In The Shadow novels, Miss Lane's first name was spelled Margo; for radio it was Margot.

In The Shadow novels, Margo Lane was not aware of the Shadow's secret identity; for the radio scripts she was the only one who did know his secret identity.

In the magazine, the Shadow's primary alter-ego was (eventually) revealed as that of Kent Allard; his radio alter-ego was Lamont Cranston.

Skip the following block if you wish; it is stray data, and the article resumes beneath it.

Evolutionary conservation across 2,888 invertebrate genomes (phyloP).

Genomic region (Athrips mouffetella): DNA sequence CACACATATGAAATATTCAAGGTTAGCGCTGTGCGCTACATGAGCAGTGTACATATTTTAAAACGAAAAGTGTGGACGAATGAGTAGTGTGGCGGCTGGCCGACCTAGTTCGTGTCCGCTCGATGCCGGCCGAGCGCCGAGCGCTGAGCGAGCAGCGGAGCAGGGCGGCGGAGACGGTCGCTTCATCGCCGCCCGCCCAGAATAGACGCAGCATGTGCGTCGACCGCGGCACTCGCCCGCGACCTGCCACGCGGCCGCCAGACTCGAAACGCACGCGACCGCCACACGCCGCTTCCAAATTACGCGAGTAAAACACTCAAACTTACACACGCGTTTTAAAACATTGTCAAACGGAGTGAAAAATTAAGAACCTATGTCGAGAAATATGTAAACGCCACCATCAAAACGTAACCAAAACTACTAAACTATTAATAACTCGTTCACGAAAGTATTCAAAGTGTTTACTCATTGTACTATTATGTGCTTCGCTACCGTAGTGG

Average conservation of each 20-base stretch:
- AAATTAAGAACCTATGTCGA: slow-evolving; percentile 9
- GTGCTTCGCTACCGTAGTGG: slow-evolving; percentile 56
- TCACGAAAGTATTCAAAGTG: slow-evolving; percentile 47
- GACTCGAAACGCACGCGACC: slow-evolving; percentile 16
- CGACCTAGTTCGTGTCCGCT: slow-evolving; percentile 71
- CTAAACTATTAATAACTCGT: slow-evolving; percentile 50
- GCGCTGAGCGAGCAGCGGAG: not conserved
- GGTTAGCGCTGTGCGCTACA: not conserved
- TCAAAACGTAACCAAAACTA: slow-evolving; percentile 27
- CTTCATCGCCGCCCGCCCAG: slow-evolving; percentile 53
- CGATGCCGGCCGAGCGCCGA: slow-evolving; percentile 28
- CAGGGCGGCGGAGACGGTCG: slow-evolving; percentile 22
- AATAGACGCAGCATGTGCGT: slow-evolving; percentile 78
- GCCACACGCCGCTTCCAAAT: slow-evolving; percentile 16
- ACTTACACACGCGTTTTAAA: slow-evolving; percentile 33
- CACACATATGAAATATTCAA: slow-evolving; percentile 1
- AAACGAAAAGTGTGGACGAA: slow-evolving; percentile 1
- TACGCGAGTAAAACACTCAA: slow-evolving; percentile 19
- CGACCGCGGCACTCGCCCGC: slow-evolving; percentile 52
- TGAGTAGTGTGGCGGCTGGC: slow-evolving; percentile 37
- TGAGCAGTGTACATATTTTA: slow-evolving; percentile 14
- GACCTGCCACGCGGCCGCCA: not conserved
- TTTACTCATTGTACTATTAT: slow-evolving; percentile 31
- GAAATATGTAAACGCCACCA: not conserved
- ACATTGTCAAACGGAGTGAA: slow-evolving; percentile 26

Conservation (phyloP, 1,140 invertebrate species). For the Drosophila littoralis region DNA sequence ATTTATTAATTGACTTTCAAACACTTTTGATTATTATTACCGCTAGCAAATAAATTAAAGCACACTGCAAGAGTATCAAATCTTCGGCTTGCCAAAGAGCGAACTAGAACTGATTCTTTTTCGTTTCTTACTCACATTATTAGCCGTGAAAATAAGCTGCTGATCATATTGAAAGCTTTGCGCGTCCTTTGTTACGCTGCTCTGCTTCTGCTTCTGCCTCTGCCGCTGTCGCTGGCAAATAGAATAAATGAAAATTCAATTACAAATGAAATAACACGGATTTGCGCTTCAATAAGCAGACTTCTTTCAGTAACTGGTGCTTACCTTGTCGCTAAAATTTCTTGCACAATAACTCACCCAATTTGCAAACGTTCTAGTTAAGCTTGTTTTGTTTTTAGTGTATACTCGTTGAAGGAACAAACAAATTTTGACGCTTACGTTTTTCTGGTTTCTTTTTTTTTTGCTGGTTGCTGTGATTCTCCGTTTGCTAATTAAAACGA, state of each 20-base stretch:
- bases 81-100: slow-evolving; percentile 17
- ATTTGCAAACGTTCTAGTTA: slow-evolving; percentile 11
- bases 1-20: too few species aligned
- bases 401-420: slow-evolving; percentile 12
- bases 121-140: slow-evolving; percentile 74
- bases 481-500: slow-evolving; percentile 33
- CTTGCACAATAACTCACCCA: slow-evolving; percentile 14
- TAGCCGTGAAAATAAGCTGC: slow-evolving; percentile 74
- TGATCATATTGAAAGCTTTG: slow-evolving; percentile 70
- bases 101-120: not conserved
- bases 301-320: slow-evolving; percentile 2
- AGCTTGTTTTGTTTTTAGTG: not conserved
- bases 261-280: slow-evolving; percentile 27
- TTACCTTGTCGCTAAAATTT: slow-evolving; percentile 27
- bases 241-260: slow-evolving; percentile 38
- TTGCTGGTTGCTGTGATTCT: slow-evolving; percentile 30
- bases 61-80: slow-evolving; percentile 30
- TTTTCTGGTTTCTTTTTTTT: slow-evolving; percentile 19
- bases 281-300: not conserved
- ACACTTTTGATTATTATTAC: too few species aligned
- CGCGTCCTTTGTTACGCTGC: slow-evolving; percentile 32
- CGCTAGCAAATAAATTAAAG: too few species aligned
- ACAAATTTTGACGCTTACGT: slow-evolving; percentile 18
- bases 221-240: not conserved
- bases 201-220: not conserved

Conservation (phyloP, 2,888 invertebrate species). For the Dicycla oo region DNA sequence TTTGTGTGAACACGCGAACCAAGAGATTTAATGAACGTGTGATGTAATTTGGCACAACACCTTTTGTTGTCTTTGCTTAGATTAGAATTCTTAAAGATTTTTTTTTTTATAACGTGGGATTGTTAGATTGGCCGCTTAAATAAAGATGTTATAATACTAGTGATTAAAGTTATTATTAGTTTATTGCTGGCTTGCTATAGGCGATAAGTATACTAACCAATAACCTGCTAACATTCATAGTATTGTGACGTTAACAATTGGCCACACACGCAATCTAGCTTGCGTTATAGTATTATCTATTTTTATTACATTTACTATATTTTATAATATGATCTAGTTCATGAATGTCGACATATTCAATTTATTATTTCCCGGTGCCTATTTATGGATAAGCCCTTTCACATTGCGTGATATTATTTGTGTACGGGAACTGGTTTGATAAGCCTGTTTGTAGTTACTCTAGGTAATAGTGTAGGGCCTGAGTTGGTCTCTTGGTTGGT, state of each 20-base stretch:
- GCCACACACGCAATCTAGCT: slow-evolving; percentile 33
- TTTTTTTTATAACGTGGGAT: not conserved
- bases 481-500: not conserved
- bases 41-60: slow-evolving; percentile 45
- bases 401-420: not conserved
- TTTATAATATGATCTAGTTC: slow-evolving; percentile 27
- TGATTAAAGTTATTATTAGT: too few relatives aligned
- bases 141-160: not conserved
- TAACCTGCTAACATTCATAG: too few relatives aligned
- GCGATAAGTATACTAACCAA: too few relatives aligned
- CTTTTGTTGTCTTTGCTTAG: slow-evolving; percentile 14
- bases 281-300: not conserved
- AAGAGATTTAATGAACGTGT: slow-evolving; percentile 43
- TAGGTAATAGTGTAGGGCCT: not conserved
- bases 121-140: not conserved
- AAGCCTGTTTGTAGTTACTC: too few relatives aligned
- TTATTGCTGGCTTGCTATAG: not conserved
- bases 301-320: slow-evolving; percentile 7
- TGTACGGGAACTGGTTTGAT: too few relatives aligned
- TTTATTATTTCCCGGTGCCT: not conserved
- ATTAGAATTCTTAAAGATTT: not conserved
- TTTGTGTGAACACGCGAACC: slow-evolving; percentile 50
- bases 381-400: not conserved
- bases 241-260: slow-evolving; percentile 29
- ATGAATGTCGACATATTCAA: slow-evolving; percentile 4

However, the major change between the magazine and radio versions--and that which would throw longtime fans into a furor of complaint and outrage in the letter column of the magazine--occurred when Margot Lane was introduced in the very first radio episode as the Shadow's companion, love-interest, and aide. For you see, since the magazine's inception in 1931 there had never been a female companion/aide for the Shadow. Margo Lane was not introduced into the pages of the magazine until 1941, four years after her debut on the first radio episode. There is also a definite difference in the level of intimacy depicted between Margo/Allard (the magazine) and Margot/Cranston (radio). The later magazine relationship was less romantic and decidedly more platonic than that of the radio episodes, which were, in any case, almost as pure as the wind-driven snow by today's standards. Perhaps this distancing of the "romantic" interest in the magazine was to assuage longtime readers outraged at Lane's insertion into the radio episodes in the first place, and then later in "their" magazine years later. (In short, longtime readers resented the new addition to the radio episodes and then the magazine, while those coming to the radio version first, and liking the interplay between Margot and Cranston, wanted to see her in the magazine as well.) Whatever the reason, the radio relationship was originally conceived and patterned on that of the highly popular Thin Man movies of the time, starring William Powell and Myrna Loy as Nick and Nora Charles.